According to this report, our Singapore Cub Ammirul Mazlan has apparently caught the eye of Werder Bremen president Wilfried Lemke who was here to watch the Youth Olympic Games. Scoring Singapore’s opener in just 10 seconds against Zimbabwe, he went on to make such an impact that Herr Lemke, also the Special Advisor for the UN Secretary-General on Sport for Development and Peace, requested video footage of the Hong Kah Secondary School student in action.
I caught most of that match from a 25th floor of a HDB apartment block, and had to deal with a restricted view – no corners, and all the goals obscured by trees – until a kind resident who lived next to where I was watching and tweeting the match came back, saw me there, and invited me into his house to see the full view from his window for the last 10 minutes or so.
I can’t say what’s so special about Ammirul that Werder would want to sign him, but that’s not his fault. Firstly, in front of the Singapore team, it’s hard for me to be objective during the match, secondly, the entire team was so good, I couldn’t tell who was outstanding, and thirdly, they were so small from my point of view, I could hardly make out the numbers on their backs even with my camera’s zoom lens.
It’s good to know, though, that Ammirul has his head upon his shoulders. He told Mediacorp, “I’m speechless. Winning a bronze medal was good enough for me … I didn’t know anyone from Bremen was there and even though nothing may come out of this, it’s still nice to be recognised.”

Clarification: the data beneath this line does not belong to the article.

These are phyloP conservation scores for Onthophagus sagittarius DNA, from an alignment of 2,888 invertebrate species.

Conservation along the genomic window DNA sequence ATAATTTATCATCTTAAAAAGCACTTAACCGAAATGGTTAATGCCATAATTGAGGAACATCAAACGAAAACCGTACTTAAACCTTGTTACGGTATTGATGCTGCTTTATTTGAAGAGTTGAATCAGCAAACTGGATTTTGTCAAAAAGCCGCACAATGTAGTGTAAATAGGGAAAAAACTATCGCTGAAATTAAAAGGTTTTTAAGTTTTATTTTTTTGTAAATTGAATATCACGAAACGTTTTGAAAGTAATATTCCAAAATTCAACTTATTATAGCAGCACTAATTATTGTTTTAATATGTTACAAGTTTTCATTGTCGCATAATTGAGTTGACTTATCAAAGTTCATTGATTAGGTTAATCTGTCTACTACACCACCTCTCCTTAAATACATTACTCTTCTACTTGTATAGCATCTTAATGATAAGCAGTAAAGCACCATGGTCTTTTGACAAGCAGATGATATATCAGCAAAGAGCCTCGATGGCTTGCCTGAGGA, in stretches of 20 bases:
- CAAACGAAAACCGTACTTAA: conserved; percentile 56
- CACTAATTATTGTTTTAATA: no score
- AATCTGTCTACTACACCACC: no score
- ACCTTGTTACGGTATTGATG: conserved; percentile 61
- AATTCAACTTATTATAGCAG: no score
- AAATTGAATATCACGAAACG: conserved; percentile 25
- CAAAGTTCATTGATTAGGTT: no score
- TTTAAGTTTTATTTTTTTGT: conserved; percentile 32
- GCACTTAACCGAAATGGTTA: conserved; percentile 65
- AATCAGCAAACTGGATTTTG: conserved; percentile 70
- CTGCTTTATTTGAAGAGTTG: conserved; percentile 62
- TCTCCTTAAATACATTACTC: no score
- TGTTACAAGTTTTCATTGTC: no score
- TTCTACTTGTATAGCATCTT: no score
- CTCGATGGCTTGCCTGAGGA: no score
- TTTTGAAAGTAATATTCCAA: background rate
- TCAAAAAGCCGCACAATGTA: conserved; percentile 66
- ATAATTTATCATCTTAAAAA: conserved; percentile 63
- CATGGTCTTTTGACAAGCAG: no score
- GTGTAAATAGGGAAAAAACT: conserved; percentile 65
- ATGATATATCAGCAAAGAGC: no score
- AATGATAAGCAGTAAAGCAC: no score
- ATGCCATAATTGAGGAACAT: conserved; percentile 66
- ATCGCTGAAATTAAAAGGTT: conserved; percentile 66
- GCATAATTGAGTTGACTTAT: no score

Let’s not make any more out of this than there should be. The kid is just 15, after all. But we’ll see what comes of sending the tapes to Bremen, whatever tapes can be produced on such short notice. I’m keeping my fingers crossed that more of our local talent gets noticed overseas, because as my friends have known, I’ve complained quite a bit that Singaporeans are stingy with appreciation.
It may seem that we sometimes only appreciate talent that has made it big elsewhere and come back (eg. Corinne May, Vanessa Mae, Tanya Chua, Stefanie Sun, JJ Lin, et al.), but of course we have our local kings and queens of Mediacorp (eg. Zoe Tay, Zhu Houren, Jeannette Aw, Li Nanxing, et al.) who haven’t had to leave our shores to garner their huge followings overseas.
We have talent, in spades. Let’s not shovel them overseas, because that might just dig us into a hole we can never get out of. OK, bad extension on the metaphor.